Trial record 6 of 54 for:    pomegranate

Impact of Maternal Pomegranate Juice on Brain Injury in Infants With Intrauterine Growth Restriction (IUGR) (POM-1)

The recruitment status of this study is unknown because the information has not been verified recently.
Verified August 2011 by Washington University School of Medicine.
Recruitment status was  Recruiting
Sponsor:
Collaborator:
University of California, Los Angeles
Information provided by:
Washington University School of Medicine
ClinicalTrials.gov Identifier:
NCT00788866
First received: November 10, 2008
Last updated: August 3, 2011
Last verified: August 2011
  Purpose

Infants with intrauterine growth restriction are known to be at increased risk for long term neurodevelopmental delay into adulthood. The main mechanism for this is likely decreased blood flow to the brain secondary to altered placental blood flow. Antioxidants may serve to protect the developing brain from this process. Animal studies have shown that pomegranate juice protects the fetal brain from injury in a model of stroke. This clinical trial is intended to evaluate if giving mothers pomegranate juice during the last several weeks of pregnancy can help protect intrauterine growth restricted babies' brains.


Condition Intervention
Intrauterine Growth Restriction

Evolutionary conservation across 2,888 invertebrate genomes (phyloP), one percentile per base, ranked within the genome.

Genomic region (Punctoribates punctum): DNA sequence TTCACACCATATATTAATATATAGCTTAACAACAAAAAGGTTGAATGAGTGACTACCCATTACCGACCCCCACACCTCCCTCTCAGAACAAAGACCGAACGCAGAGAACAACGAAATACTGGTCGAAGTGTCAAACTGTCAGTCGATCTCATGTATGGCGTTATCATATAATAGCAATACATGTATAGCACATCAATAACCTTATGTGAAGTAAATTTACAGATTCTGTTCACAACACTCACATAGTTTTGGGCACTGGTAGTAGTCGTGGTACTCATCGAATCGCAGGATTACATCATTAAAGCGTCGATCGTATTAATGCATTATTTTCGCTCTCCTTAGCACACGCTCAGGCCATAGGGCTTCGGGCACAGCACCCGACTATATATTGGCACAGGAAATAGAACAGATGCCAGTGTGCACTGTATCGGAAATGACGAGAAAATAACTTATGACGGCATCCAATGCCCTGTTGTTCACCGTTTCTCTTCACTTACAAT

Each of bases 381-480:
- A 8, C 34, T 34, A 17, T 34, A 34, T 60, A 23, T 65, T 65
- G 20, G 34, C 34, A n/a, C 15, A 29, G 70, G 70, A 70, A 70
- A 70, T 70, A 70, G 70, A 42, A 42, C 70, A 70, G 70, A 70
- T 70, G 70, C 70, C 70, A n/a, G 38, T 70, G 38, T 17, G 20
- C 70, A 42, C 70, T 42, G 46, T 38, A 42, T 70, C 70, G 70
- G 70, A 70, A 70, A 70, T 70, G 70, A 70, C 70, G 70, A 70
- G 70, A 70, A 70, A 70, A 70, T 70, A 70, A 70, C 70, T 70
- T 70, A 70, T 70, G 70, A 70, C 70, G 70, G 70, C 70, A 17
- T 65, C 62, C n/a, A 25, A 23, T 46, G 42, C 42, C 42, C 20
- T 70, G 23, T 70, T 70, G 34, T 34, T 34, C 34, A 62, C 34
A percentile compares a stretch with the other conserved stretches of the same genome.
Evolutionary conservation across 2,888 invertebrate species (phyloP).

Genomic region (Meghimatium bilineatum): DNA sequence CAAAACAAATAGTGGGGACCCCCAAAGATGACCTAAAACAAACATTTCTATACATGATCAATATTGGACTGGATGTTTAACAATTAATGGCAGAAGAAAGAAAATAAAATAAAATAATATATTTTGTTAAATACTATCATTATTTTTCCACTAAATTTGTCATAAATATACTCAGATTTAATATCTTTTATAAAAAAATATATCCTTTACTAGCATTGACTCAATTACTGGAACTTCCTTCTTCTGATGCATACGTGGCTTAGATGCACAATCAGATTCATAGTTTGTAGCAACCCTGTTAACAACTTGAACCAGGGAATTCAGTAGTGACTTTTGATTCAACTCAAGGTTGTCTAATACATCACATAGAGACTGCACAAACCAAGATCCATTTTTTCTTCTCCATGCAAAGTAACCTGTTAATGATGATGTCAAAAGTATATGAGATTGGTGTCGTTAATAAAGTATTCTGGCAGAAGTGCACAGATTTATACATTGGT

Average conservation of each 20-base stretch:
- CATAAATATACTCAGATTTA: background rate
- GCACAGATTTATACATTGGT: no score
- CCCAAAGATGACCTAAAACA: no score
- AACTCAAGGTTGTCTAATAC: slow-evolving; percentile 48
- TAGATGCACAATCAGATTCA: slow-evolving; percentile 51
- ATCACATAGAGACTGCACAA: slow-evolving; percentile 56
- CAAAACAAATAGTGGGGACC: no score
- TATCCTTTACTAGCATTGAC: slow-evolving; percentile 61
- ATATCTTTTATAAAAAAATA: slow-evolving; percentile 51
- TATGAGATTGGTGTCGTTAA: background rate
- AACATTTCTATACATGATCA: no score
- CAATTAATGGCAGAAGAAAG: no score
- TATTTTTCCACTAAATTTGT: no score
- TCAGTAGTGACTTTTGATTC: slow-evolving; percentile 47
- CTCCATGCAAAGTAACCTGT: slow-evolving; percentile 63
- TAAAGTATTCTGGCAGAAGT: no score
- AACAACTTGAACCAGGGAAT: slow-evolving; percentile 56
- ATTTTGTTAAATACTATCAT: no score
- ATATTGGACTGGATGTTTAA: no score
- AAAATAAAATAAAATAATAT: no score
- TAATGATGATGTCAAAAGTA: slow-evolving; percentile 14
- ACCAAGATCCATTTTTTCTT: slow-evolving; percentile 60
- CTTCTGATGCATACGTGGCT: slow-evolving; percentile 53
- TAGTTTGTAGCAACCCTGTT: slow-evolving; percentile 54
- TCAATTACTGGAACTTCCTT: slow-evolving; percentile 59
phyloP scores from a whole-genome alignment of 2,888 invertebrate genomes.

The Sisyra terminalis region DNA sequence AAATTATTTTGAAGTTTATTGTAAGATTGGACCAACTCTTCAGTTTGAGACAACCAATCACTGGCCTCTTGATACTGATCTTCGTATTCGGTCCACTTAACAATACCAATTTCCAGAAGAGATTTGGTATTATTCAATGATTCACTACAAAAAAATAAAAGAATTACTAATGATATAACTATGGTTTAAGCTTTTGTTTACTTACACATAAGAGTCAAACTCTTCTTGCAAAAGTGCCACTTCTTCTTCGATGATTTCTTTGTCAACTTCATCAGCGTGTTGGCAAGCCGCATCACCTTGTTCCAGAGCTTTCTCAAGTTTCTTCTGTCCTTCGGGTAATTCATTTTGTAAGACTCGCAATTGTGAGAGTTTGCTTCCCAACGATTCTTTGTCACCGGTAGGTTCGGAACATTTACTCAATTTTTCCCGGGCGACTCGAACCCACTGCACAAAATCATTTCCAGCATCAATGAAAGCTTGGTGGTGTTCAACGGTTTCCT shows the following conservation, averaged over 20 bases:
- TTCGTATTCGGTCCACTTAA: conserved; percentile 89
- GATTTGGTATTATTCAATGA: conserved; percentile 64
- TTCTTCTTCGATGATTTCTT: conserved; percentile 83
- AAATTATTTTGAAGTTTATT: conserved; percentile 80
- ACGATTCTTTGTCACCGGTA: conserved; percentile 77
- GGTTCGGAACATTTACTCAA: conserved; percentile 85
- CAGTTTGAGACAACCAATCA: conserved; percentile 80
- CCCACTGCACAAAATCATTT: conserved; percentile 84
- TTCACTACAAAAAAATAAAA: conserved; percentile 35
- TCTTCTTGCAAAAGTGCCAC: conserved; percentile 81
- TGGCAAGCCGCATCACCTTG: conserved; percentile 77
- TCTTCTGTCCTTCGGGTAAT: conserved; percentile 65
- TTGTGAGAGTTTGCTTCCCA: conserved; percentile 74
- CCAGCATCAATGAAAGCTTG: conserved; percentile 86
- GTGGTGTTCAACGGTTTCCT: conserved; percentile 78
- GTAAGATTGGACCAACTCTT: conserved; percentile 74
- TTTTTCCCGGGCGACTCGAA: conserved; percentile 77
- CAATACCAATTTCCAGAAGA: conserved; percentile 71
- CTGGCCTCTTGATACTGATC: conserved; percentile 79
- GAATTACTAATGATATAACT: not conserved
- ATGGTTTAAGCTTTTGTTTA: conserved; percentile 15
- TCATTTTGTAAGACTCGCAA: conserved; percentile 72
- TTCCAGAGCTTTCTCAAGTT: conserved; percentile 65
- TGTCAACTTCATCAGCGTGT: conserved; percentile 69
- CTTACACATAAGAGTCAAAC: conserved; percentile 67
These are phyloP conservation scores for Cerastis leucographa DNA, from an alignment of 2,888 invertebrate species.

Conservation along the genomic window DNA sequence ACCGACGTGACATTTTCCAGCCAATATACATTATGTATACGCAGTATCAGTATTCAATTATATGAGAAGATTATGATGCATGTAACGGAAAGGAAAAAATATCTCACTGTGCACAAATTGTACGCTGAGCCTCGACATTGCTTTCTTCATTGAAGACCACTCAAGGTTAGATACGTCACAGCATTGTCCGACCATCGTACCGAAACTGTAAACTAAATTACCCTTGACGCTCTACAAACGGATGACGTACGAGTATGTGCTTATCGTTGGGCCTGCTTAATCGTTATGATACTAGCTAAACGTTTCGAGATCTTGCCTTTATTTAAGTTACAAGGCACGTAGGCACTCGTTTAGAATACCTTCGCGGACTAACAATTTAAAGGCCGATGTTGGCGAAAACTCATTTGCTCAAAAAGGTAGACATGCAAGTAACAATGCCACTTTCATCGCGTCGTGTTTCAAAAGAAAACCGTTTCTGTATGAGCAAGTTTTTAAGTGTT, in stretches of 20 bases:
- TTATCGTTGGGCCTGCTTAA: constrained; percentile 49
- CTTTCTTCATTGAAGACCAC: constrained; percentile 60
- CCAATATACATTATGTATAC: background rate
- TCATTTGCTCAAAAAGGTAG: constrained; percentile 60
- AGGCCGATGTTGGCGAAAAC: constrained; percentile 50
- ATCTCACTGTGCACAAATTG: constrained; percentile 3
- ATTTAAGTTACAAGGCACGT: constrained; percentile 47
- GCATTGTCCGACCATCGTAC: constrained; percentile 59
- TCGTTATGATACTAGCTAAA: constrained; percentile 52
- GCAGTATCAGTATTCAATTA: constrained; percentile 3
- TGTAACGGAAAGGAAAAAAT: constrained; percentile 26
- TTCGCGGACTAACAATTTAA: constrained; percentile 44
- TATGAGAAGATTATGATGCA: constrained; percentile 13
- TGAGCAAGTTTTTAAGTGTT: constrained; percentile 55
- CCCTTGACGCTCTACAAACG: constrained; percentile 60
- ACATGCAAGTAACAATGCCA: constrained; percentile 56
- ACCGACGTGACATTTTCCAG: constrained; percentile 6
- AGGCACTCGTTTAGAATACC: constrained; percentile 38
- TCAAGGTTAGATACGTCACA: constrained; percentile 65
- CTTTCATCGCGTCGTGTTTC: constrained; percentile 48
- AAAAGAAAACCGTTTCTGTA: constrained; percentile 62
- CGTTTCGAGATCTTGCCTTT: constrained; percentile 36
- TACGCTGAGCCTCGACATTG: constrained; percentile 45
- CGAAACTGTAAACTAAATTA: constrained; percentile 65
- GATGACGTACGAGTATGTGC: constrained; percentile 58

Dietary Supplement: Pomegranate Juice
Dietary Supplement: Placebo

Study Type: Interventional
Study Design: Allocation: Randomized
Intervention Model: Single Group Assignment
Masking: Double Blind (Caregiver, Investigator)
Primary Purpose: Prevention
Official Title: Impact of Maternal Pomegranate Juice on Brain Injury in Infants With Intrauterine Growth Restriction (IUGR)

Resource links provided by NLM:


Further study details as provided by Washington University School of Medicine:

Primary Outcome Measures:
  • CNS injury at term by MR Imaging [ Time Frame: 24 months ] [ Designated as safety issue: No ]
  • Neurodevelopmental delay at 18-24 months MDI and PDI by Bayley Scale of Infant Development (BSID III) (> 2SD from the norm, score ≤ 70) [ Time Frame: 24 months ] [ Designated as safety issue: No ]

Secondary Outcome Measures:
  • Placental weight [ Time Frame: To discharge ] [ Designated as safety issue: No ]
  • Gestation [ Time Frame: To discharge ] [ Designated as safety issue: No ]
  • Birth weight [ Time Frame: To discharge ] [ Designated as safety issue: No ]
  • Ellagic acid levels from cord blood [ Time Frame: To discharge ] [ Designated as safety issue: No ]
  • Dubowitz neurologic exam at term [ Time Frame: To discharge ] [ Designated as safety issue: No ]
  • Time to full oral feeds [ Time Frame: To discharge ] [ Designated as safety issue: No ]
  • ROP [ Time Frame: To discharge ] [ Designated as safety issue: No ]
  • NEC [ Time Frame: To discharge ] [ Designated as safety issue: No ]